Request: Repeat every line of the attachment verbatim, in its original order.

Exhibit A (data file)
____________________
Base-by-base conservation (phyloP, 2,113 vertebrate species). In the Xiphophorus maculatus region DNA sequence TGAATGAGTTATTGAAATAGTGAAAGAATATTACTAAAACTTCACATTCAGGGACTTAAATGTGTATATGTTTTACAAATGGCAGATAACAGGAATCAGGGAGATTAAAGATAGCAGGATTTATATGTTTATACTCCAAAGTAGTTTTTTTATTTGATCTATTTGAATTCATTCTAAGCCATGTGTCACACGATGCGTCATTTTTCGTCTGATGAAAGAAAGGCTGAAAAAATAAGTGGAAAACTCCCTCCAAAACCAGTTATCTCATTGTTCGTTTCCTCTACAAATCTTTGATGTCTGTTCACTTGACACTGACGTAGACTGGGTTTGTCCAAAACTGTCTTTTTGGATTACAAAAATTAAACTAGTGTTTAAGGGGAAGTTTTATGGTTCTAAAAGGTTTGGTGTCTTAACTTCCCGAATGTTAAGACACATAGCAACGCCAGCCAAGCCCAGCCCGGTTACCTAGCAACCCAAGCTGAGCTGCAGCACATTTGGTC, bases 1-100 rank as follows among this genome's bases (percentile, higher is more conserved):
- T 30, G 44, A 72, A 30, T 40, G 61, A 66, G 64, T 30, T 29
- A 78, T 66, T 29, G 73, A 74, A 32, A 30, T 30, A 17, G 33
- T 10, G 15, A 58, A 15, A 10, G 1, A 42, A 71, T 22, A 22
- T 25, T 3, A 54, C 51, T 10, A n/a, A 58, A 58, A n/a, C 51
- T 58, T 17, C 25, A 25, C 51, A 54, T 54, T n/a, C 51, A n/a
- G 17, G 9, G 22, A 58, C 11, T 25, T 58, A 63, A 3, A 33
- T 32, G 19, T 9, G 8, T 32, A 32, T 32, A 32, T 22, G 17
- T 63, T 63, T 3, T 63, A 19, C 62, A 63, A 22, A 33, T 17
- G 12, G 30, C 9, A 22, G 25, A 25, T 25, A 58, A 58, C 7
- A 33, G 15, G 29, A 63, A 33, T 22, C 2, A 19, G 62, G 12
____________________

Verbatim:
Base-by-base conservation (phyloP, 2,113 vertebrate species). In the Xiphophorus maculatus region DNA sequence TGAATGAGTTATTGAAATAGTGAAAGAATATTACTAAAACTTCACATTCAGGGACTTAAATGTGTATATGTTTTACAAATGGCAGATAACAGGAATCAGGGAGATTAAAGATAGCAGGATTTATATGTTTATACTCCAAAGTAGTTTTTTTATTTGATCTATTTGAATTCATTCTAAGCCATGTGTCACACGATGCGTCATTTTTCGTCTGATGAAAGAAAGGCTGAAAAAATAAGTGGAAAACTCCCTCCAAAACCAGTTATCTCATTGTTCGTTTCCTCTACAAATCTTTGATGTCTGTTCACTTGACACTGACGTAGACTGGGTTTGTCCAAAACTGTCTTTTTGGATTACAAAAATTAAACTAGTGTTTAAGGGGAAGTTTTATGGTTCTAAAAGGTTTGGTGTCTTAACTTCCCGAATGTTAAGACACATAGCAACGCCAGCCAAGCCCAGCCCGGTTACCTAGCAACCCAAGCTGAGCTGCAGCACATTTGGTC, bases 1-100 rank as follows among this genome's bases (percentile, higher is more conserved):
- T 30, G 44, A 72, A 30, T 40, G 61, A 66, G 64, T 30, T 29
- A 78, T 66, T 29, G 73, A 74, A 32, A 30, T 30, A 17, G 33
- T 10, G 15, A 58, A 15, A 10, G 1, A 42, A 71, T 22, A 22
- T 25, T 3, A 54, C 51, T 10, A n/a, A 58, A 58, A n/a, C 51
- T 58, T 17, C 25, A 25, C 51, A 54, T 54, T n/a, C 51, A n/a
- G 17, G 9, G 22, A 58, C 11, T 25, T 58, A 63, A 3, A 33
- T 32, G 19, T 9, G 8, T 32, A 32, T 32, A 32, T 22, G 17
- T 63, T 63, T 3, T 63, A 19, C 62, A 63, A 22, A 33, T 17
- G 12, G 30, C 9, A 22, G 25, A 25, T 25, A 58, A 58, C 7
- A 33, G 15, G 29, A 63, A 33, T 22, C 2, A 19, G 62, G 12